ALBUQUERQUE, N.M. — Copyright © 2013 Albuquerque Journal
U.S. schools were handed the “nation’s report card” Thursday, and, once again, New Mexico’s students remained at or near the bottom in all categories with no sign of improvement.
The National Assessment of Educational Progress – a subsidiary of the U.S. Department of Education – tested 377,000 fourth-graders from nearly 8,000 schools and 342,000 eighth-graders from some 6,500 schools in math and reading from January to March. Students in all 50 states and the District of Columbia took the tests.
That was not the case for New Mexico. Both grade levels fared poorly in the two subjects when compared with the nation as a whole. Compared with its scores two years ago, New Mexico’s fourth-grade math and eighth-grade reading results showed no change, while eighth-grade math scores dropped by one point and fourth-grade reading scores showed a two-point drop, which NAEP described as statistically insignificant.
New Mexico’s fourth-grade reading scores tied with the District of Columbia for the nation’s lowest ranking, while its eighth-grade reading and fourth-grade math scores were third from the bottom.
Nationally, test results in both subjects and for both grades rose slightly over 2011, the last year the tests were given.
“The 2013 NAEP report card provides encouraging but modest signs of progress in reading and math for U.S. students,” said U.S. Education Secretary Arne Duncan this week. He noted that the scores edged up to new highs in both grades.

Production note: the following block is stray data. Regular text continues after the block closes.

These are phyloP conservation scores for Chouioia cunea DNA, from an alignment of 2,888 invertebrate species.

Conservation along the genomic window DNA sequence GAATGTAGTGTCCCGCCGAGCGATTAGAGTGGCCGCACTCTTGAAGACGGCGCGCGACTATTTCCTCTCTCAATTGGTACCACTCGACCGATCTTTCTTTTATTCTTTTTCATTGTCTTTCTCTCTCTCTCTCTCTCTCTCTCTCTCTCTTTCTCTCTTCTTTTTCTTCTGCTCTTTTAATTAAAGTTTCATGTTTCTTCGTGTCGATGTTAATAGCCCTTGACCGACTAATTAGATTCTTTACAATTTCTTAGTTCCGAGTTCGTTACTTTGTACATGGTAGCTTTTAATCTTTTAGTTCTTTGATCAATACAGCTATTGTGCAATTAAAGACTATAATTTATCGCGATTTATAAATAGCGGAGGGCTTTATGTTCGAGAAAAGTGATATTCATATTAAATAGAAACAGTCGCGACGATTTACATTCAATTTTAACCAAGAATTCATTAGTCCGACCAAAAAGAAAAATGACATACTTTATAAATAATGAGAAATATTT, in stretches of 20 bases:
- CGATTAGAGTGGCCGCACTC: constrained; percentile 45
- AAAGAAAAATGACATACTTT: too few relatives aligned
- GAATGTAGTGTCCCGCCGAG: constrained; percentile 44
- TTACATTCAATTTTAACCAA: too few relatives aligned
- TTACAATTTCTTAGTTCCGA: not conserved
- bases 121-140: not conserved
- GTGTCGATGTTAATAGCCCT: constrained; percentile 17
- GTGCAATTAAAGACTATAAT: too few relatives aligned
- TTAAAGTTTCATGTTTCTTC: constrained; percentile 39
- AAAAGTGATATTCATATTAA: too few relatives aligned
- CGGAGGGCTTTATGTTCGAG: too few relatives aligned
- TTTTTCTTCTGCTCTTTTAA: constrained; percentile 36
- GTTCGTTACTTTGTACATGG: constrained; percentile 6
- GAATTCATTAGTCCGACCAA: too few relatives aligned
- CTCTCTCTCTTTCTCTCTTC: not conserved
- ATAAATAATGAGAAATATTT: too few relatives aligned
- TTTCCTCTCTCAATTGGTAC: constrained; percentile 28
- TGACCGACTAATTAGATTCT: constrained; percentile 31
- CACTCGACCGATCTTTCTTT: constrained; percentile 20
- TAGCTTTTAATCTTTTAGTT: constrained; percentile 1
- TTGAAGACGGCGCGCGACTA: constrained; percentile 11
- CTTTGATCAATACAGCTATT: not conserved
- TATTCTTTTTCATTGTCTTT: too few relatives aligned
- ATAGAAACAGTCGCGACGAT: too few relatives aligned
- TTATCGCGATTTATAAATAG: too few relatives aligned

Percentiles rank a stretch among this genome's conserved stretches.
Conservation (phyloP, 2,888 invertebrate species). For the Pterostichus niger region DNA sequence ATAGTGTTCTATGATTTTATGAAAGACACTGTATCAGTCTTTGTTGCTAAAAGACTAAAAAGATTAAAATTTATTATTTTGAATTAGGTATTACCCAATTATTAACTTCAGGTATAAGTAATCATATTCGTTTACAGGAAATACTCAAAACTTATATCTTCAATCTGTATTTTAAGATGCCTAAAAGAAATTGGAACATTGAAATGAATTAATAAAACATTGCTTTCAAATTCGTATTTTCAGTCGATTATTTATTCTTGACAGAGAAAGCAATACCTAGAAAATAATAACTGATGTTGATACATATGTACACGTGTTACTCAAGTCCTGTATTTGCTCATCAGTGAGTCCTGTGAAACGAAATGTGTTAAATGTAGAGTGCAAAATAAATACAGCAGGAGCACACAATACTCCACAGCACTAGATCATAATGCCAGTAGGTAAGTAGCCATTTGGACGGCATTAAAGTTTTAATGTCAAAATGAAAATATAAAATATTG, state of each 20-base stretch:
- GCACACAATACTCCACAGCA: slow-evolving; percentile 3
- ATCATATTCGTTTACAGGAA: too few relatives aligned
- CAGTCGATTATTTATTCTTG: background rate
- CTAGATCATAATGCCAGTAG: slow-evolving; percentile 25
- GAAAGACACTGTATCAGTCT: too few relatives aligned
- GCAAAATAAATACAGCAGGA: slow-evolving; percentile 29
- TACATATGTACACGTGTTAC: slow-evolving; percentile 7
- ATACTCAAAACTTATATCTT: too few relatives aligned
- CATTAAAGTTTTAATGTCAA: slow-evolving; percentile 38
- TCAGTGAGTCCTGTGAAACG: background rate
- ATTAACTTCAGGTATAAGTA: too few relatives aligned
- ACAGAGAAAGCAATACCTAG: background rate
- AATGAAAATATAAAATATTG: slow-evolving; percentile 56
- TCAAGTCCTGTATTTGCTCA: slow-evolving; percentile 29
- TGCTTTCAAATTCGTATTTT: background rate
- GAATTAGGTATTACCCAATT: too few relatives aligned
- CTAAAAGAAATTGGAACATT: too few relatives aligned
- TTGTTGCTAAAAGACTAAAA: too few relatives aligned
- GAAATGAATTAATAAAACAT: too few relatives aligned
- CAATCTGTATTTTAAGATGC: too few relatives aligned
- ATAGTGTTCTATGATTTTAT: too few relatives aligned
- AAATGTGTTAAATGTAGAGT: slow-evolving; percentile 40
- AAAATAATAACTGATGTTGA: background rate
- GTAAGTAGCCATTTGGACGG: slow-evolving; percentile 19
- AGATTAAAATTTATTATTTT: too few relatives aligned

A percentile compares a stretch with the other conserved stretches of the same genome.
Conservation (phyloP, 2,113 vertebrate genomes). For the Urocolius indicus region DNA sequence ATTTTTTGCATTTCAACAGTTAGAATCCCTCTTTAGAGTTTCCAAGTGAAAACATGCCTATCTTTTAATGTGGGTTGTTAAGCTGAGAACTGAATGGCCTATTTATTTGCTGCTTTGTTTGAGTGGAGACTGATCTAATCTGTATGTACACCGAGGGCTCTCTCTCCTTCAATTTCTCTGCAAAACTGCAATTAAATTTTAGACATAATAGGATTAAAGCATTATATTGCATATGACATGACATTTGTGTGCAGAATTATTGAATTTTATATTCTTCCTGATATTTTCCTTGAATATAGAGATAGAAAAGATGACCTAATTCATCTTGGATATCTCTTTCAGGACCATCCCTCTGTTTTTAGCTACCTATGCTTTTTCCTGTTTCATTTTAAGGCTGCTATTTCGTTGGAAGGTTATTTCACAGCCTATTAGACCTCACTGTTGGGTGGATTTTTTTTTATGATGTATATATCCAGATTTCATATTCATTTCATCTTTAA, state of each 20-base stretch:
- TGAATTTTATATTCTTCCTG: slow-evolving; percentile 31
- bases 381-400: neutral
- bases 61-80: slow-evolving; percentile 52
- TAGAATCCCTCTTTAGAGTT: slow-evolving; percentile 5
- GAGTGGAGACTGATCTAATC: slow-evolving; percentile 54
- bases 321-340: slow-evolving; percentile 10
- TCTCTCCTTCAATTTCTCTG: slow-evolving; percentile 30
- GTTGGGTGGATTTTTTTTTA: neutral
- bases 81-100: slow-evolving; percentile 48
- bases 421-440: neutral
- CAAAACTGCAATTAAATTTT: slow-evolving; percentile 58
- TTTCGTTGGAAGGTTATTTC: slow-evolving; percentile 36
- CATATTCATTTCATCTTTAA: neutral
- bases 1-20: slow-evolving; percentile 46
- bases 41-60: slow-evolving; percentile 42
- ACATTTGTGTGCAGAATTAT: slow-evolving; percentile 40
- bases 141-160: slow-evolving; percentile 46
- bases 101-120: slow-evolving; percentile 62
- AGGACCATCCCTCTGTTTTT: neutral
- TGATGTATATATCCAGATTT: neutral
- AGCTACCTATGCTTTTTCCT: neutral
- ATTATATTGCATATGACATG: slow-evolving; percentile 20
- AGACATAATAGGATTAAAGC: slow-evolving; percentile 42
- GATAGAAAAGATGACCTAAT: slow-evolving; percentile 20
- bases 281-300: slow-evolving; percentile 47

“It is particularly heartening that reading scores for eighth-graders are up, after remaining relatively flat for the last decade,” Duncan said. However, he cautioned, “Even with the modest increase in math and reading achievement on the 2013 NAEP, U.S. students are still well behind their peers in top-performing nations.”
Larry Behrens, state Public Education Department spokesman, said the results “continue to reveal what we have said from the beginning: New Mexico’s students are paying the price for inaction on school reform.”
The results “support our need to continue to implement education reforms, especially grade 3 reading and ensuring students are reading when they exit the third grade.”
Duncan voiced mixed feelings about a continued achievement gap that shows disparities among students of different racial and ethnic groups. Although students in each racial group showed improvement in some areas, “it is very troubling that achievement gaps between white and black students, and white and Hispanic students, failed to narrow from 2011 to 2013.”
He noted, however, that achievement among Hispanic students – the largest minority group in the nation’s public schools, rose since 2011.
The report does not break down achievement levels among ethnic groups in New Mexico.
Observing that “progress on the NAEP continues to vary among the states,” Duncan said all eight states that had adopted Common Core State Standards at the time of the tests showed improvement in at least one of the reading and math assessments, and none of the eight showed a decline in scores. In New Mexico, Common Core State Standards are being phased in over a three-year period and will be in full effect in 2015.